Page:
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Sports >  NCAA football

‘It jumped out at you’: Dennis Erickson enters the Hall

UPDATED: Tue., Dec. 10, 2019

Oregon State coach Dennis Erickson celebrates his team’s 45-24 win over Oregon on Saturday, Nov. 23, 2002, in Corvallis, Ore. (John Gress / Associated Press)
Oregon State coach Dennis Erickson celebrates his team’s 45-24 win over Oregon on Saturday, Nov. 23, 2002, in Corvallis, Ore. (John Gress / Associated Press)
By Dale Grummert Lewiston Tribune

LEWISTON – Living as he does on the shores of Lake Coeur d’Alene, Dennis Erickson is accustomed to encountering friends from the football world. Several of them own property in the area.

But one of them, Denver Broncos general manager and former star quarterback John Elway, must evoke distinctive memories. As a high school player four decades ago, Elway played an indirect but significant role in the development of Erickson’s coaching philosophy.

On Tuesday, the former Idaho and Washington State coach joined Elway in the College Football Hall of Fame. Erickson and 14 others, but only one other coach (Joe Taylor), were inducted in a ceremony at the Hilton Midtown in New York.

Considered one of the prime developers of the now-ubiquitous spread offense, Erickson, 72, owes his introduction to such schemes to a three-year stint as offensive coordinator at San Jose State under Elway’s father, Jack, who was in the throes of a romance with the spread.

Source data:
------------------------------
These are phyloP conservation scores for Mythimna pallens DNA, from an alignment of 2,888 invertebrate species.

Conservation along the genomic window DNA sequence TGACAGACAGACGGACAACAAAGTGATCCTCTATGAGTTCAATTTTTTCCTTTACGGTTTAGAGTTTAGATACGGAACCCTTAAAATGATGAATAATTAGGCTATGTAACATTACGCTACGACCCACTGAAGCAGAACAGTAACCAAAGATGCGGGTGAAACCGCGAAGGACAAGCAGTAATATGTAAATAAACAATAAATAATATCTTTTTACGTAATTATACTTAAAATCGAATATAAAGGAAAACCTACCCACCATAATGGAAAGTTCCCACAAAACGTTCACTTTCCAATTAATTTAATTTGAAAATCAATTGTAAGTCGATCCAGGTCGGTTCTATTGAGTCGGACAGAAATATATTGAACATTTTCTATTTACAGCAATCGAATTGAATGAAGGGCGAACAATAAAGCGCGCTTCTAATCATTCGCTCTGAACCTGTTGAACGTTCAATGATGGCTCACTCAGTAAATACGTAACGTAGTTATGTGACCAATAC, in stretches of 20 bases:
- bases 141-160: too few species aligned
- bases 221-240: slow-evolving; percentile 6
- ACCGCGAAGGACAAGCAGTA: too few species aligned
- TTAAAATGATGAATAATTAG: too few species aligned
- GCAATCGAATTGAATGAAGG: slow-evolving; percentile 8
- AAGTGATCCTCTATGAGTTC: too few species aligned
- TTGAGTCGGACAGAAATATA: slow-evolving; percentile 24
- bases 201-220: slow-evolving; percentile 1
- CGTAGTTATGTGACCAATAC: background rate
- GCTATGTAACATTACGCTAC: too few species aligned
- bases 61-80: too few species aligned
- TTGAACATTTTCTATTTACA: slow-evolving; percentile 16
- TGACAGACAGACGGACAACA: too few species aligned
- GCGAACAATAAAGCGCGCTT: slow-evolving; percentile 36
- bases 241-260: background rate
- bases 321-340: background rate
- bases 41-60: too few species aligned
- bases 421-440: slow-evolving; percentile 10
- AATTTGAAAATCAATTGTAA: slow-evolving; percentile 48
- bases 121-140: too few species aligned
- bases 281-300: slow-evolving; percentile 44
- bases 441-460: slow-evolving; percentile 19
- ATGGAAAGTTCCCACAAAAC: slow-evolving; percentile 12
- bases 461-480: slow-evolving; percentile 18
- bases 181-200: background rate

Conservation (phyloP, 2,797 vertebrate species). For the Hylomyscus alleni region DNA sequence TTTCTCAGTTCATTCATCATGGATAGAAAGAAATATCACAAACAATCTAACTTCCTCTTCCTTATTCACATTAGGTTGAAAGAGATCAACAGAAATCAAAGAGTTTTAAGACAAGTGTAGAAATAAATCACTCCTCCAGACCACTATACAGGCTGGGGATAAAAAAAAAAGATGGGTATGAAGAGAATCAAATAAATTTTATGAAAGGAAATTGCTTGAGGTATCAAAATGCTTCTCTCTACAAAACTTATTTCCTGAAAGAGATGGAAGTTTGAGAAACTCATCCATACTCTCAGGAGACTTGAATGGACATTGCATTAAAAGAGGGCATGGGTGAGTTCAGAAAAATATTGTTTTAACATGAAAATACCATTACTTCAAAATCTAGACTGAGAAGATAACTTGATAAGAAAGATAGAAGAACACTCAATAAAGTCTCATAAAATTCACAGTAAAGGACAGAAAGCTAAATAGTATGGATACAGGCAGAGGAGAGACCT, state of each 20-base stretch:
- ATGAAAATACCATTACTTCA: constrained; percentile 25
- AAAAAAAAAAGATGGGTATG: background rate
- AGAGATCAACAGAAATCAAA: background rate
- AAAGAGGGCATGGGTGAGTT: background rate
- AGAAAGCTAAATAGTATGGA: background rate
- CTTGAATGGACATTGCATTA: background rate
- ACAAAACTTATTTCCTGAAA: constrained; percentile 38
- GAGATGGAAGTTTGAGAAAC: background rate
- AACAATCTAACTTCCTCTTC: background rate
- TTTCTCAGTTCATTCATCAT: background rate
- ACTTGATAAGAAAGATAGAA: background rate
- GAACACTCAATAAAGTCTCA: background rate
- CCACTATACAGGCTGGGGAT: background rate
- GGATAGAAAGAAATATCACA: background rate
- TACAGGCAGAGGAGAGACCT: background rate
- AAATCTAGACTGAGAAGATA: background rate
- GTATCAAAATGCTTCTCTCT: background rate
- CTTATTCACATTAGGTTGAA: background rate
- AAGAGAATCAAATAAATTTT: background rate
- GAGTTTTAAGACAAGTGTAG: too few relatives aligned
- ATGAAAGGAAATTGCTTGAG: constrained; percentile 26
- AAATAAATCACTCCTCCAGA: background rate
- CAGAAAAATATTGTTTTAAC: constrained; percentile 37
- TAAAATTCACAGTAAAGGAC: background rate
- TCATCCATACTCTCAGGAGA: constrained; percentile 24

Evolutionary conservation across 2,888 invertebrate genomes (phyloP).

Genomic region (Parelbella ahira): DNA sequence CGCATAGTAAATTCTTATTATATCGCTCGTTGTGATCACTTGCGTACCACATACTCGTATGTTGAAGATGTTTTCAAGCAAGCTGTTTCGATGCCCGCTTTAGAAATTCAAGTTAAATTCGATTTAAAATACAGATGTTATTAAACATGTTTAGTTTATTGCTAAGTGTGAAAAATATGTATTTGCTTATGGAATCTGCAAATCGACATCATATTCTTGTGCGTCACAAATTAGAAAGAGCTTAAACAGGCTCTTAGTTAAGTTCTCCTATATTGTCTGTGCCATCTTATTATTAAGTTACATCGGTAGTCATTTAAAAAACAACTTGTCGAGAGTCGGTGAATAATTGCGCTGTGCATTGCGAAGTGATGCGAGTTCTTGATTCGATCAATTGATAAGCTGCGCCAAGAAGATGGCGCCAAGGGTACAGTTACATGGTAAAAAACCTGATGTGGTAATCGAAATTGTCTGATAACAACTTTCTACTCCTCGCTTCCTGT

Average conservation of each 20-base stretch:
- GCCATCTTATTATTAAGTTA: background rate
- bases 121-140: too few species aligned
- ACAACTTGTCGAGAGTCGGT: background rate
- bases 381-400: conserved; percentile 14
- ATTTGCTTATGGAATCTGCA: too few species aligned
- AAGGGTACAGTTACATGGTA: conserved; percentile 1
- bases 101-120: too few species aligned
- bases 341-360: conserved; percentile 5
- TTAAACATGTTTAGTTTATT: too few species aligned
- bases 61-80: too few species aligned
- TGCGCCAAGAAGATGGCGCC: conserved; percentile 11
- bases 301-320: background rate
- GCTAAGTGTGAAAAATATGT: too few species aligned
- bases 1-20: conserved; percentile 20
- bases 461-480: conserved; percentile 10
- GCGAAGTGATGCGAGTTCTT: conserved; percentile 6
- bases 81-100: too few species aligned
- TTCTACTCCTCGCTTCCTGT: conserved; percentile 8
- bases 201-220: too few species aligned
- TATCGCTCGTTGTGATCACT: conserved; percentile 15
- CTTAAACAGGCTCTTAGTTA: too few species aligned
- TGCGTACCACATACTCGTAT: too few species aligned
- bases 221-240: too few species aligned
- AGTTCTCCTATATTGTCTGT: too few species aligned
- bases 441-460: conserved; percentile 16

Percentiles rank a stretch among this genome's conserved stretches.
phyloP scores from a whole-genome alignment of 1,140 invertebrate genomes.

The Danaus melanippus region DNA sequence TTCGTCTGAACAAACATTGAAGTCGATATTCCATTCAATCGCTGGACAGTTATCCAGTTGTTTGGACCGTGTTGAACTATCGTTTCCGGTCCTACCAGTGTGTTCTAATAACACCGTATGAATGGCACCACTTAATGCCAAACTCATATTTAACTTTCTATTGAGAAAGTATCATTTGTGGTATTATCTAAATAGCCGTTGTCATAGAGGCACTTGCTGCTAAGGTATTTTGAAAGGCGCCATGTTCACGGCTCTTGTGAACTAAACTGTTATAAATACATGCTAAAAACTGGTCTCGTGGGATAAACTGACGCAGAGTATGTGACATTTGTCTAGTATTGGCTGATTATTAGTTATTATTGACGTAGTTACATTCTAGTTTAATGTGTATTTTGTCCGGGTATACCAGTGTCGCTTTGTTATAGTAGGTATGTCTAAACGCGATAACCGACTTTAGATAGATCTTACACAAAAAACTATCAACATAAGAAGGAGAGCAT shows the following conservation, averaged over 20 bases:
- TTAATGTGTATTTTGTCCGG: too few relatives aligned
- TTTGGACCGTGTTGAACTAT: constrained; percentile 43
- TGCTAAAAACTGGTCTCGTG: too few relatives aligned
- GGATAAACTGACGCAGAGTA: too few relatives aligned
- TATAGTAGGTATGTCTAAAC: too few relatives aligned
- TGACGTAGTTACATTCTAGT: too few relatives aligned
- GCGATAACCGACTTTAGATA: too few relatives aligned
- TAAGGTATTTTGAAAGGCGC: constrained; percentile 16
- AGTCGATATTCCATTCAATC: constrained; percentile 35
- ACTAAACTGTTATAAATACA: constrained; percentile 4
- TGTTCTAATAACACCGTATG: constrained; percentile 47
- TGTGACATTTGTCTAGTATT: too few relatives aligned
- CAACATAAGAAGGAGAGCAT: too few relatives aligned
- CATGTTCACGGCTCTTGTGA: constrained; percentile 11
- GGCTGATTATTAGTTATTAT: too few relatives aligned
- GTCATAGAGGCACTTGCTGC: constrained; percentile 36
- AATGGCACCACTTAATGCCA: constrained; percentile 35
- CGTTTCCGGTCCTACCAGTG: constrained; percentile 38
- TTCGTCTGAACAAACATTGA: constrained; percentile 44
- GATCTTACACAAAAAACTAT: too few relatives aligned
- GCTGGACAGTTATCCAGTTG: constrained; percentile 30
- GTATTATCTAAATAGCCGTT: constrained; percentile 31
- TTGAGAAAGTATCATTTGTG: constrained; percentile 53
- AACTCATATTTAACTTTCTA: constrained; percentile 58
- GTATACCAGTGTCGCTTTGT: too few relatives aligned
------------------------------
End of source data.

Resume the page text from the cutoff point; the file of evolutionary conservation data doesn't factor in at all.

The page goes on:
Jack Elway had spent the previous three years coaching Cal State Northridge near Los Angeles, where his son was a quarterback of distinction at Granada Hills High. The boy was immensely talented, but he was also benefiting from a bold idea hatched by Granada Hills’ unconventional coach, Jack Neumeier.

It was a formation that used one running back – as opposed to the standard two or three – and put an emphasis on throwing the ball to any of three or four wide receivers. In other words, it was an early version of the spread. When Erickson later got a chance to see it, he was blown away.

“It really jumped out at you, because it created mismatches,” he said by phone Monday from New York.

San Jose State and its unusual offense went 22-11-1 during Erickson’s time there, stunning a Baylor team in 1980 that would finish 10-2. The next season, the Spartans claimed a conference title.

Years later, defensive coaches learned to blunt the one-back’s effectiveness by inserting extra defensive backs. But during Erickson’s early years with the spread, first at San Jose and later as head coach at Idaho, defenses tried to make do with traditional tactics.

“Nobody was playing nickel or dime or any of that stuff, so you have a linebacker on a slot receiver,” Erickson said. “When you’ve got a linebacker trying to cover (then-UI receiver) Eric Yarber, it’s not a real good matchup. We did that to Baylor. We spread them out so they ended up having Mike Singletary covering a receiver, as opposed to knocking the crap out of you on the ground.”